posted on Jul, 31 2005 @ 08:23 PM
Why does the US government refuse to admit its central role in creating the vicious movement that spawned Osama, the Taliban and Islamic
fundamentalist terrorists. The mass media has also down-played the origins of Bin Laden and his brand of Islamic fundamentalism. Lets backtrack a few
In the 70’s and 80’s Washington, feared the spread of Soviet influence (and worse the new government's radical example) to its allies in
Pakistan, Iran and the Gulf states. So what did they do? – The immediately offered support to the mujaheddin, (which were at war with the USSR) in
the eyes of many Afghanis the reactionary jihad now gained legitimacy as a “national liberation” struggle.
So many people seem to forget sooo quickly that; between 1978 and 1992, the US government poured at least US$6 billion (some estimates range as high
as $20 billion) worth of arms, training and funds to prop up the mujaheddin factions. Other Western governments, as well as oil-rich Saudi Arabia,
kicked in as much again. Wealthy Arab fanatics, like Osama bin Laden, provided millions more.
Washington's policy in Afghanistan was shaped by US President Jimmy Carter's national security adviser, Zbigniew Brzezinski, and was continued by
his successors. His plan went far beyond simply forcing Soviet troops to withdraw; rather it aimed to foster an international movement to spread
Islamic fanaticism into the Muslim Central Asian Soviet republics to destabilise the Soviet Union.
After the mujaheddin took Kabul in 1992, Hekmatyar's forces rained US-supplied missiles and rockets on that city — killing at least 2000 civilians
— until the new government agreed to give him the post of prime minister. Osama bin Laden was a close associate of Hekmatyar and his faction.
Backing of the mujaheddin from the CIA coincided with a boom in the drug business. Within two years, the Afghanistan-Pakistan border was the world's
single largest source of heroin, supplying 60% of US drug users. Funny how this stopped when the Taliban took control in 2000, and in 2001 when the
US invaded is started again? Did you know that CIA black-ops are funded by drug-money, hmmm… Would now be the right time for me to say that 9/11
was a black op.
Back tot he mujaheddin…. The muslims recruited in the US for the mujaheddin were sent to Camp Peary, the CIA's spy training camp in Virginia, where
young Afghans, Arabs from Egypt and Jordan, and even some African-American “black Muslims” were taught “sabotage skills”. These
“operatives” were recruited at the al Kifah Refugee Centre in Brooklyn, New York, given paramilitary training in the New York area and then sent
to Afghanistan with US assistance to join Hekmatyar's forces.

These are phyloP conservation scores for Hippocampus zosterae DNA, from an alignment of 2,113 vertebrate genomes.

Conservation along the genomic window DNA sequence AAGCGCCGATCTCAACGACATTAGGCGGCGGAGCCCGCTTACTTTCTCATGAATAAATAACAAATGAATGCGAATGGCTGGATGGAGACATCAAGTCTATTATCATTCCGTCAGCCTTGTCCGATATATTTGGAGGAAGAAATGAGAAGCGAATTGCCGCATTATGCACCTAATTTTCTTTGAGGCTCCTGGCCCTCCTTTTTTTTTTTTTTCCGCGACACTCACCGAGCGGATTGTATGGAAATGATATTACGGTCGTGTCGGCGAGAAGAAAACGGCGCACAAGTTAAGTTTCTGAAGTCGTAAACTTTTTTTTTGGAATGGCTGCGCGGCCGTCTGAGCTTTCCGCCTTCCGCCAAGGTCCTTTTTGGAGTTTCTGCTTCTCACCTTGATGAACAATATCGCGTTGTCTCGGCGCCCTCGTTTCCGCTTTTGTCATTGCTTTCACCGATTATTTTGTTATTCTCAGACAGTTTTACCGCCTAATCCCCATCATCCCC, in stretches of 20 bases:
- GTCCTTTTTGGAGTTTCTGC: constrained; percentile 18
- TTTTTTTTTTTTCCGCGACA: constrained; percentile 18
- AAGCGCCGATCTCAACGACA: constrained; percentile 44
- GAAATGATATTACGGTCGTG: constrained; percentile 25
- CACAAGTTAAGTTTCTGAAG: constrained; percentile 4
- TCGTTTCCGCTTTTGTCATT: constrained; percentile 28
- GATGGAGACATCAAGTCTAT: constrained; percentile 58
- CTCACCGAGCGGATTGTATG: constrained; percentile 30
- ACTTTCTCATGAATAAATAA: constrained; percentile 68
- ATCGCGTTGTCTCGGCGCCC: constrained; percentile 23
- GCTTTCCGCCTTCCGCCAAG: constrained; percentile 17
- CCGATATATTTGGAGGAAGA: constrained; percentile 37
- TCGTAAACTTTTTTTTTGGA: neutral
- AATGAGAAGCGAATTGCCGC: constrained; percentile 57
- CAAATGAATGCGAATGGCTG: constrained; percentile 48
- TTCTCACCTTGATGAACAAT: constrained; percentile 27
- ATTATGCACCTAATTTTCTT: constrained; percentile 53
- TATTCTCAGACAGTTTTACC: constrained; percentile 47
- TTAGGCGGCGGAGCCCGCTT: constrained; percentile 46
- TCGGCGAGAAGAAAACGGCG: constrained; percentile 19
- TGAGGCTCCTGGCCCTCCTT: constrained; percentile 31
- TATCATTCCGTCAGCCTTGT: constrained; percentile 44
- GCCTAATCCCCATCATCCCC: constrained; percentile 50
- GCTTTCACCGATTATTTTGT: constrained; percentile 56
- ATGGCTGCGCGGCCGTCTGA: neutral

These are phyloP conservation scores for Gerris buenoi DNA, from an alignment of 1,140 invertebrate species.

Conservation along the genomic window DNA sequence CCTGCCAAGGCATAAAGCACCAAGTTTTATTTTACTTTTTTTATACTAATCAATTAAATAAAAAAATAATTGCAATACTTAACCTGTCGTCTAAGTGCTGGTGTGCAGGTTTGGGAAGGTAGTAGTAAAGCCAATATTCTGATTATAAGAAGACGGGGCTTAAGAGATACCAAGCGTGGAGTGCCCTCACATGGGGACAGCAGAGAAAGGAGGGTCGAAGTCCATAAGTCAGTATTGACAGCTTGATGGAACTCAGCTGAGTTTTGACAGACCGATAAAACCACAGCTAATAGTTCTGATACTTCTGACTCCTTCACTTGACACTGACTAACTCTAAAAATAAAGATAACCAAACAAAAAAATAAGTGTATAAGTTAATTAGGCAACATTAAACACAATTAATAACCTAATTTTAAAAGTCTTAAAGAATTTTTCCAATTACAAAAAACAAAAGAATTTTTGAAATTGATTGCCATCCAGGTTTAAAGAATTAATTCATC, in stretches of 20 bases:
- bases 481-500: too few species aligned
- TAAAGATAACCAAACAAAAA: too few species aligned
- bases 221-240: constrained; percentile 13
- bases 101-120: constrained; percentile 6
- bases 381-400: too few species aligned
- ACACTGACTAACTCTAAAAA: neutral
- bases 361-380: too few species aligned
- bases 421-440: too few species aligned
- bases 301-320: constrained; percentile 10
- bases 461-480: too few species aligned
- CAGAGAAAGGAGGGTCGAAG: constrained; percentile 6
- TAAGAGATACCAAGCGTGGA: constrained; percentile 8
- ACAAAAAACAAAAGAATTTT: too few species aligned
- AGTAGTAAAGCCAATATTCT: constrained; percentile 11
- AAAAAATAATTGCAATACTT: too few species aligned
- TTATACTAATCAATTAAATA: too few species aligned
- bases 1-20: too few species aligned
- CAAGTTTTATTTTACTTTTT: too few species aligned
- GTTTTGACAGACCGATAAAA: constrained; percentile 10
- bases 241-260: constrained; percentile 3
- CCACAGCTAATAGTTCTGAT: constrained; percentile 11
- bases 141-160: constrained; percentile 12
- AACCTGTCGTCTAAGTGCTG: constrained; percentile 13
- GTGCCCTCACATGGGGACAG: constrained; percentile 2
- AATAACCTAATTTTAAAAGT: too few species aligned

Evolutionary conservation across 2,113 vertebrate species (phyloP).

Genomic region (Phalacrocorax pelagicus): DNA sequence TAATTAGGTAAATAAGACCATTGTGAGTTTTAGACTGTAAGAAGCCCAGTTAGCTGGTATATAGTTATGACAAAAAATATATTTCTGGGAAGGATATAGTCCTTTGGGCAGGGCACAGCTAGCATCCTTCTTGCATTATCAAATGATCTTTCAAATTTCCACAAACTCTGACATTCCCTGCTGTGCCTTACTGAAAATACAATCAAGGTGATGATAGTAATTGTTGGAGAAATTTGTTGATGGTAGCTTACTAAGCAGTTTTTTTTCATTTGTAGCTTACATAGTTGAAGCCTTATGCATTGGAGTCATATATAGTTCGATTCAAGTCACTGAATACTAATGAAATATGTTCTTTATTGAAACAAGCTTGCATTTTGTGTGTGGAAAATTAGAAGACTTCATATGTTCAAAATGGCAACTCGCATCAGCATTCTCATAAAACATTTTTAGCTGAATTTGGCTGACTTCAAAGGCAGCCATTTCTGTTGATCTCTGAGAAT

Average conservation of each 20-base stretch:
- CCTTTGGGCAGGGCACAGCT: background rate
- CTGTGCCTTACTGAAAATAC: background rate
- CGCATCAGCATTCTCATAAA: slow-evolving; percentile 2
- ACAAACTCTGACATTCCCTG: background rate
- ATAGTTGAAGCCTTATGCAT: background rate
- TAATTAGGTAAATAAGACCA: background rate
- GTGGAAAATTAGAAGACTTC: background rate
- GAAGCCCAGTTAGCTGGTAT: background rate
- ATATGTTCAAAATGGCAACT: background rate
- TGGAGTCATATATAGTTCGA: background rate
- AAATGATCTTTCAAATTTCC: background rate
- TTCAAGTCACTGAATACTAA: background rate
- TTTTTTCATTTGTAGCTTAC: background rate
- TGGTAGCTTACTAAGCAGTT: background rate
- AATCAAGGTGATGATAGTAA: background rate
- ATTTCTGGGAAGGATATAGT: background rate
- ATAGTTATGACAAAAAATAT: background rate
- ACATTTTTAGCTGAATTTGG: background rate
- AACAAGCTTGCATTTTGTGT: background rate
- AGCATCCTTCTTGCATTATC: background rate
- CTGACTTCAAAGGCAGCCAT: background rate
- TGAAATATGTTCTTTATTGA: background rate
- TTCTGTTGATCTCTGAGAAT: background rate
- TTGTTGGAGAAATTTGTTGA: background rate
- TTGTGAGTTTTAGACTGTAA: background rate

In 1986, bin Laden brought heavy construction equipment from Saudi Arabia to Afghanistan. Using his extensive knowledge of construction techniques (he
has a degree in civil engineering), he built “training camps”, some dug deep into the sides of mountains, and built roads to reach them. These
camps, now dubbed “terrorist universities” by Washington, were built in collaboration with the CIA. The Afghan contra fighters, including the tens
of thousands of mercenaries recruited and paid for by bin Laden, were armed by the CIA. US and Britain provided military trainers.
Tom Carew, a former British SAS soldier who secretly fought for the mujaheddin told the August 13, 2000, British Observer, “The Americans were
keen to teach the Afghans the techniques of urban terrorism — car bombing and so on — so that they could strike at the Russians in major towns ...
Many of them are now using their knowledge and expertise to wage war on everything they hate.”
Bin Laden has simply continued to do the job he was asked to do in Afghanistan during the 1980's — fund, feed and train mercenaries. All that has
changed is his primary customer. Then it was the CIA. Today, his services are utilised primarily by the reactionary Taliban regime.
Bin Laden only became a “terrorist” in US eyes when he fell out with the Saudi royal family over its decision to allow more than 540,000 US troops
to be stationed on Saudi soil following Iraq's invasion of Kuwait. When thousands of US troops remained in Saudi Arabia after the end of the Gulf
War, bin Laden's anger turned to outright opposition. He declared that Saudi Arabia and other regimes — such as Egypt — in the Middle East were
puppets of the US, just as the PDPA government of Afghanistan had been a puppet of the Soviet Union.
In an August 28, 1998, report posted on MSNBC, Michael Moran quotes Senator Orrin Hatch, who was a senior member of the Senate Intelligence Committee
which approved US dealings with the mujaheddin, as saying he would make “the same call again”, even knowing what bin Laden would become.
“It was worth it. Those were very important, pivotal matters that played an important role in the downfall of the Soviet Union.”
Hatch today is one of the most gung-ho voices demanding military retaliation.
Another face that has appeared repeatedly on television screens since the attack has been Vincent Cannistrano, described as a former CIA chief of
“counter-terrorism operations”. Cannistrano is certainly an expert on terrorists like bin Laden, because he directed their “work”. He was in
charge of the CIA-backed Nicaraguan contras during the early 1980's. In 1984, he became the supervisor of covert aid to the Afghan mujaheddin for the
US National Security Council.
The last word goes to Zbigniew Brzezinski: “What was more important in the world view of history? The Taliban or the fall of the Soviet Empire? A
few stirred up Muslims or the liberation of Central Europe and the end of the Cold War?”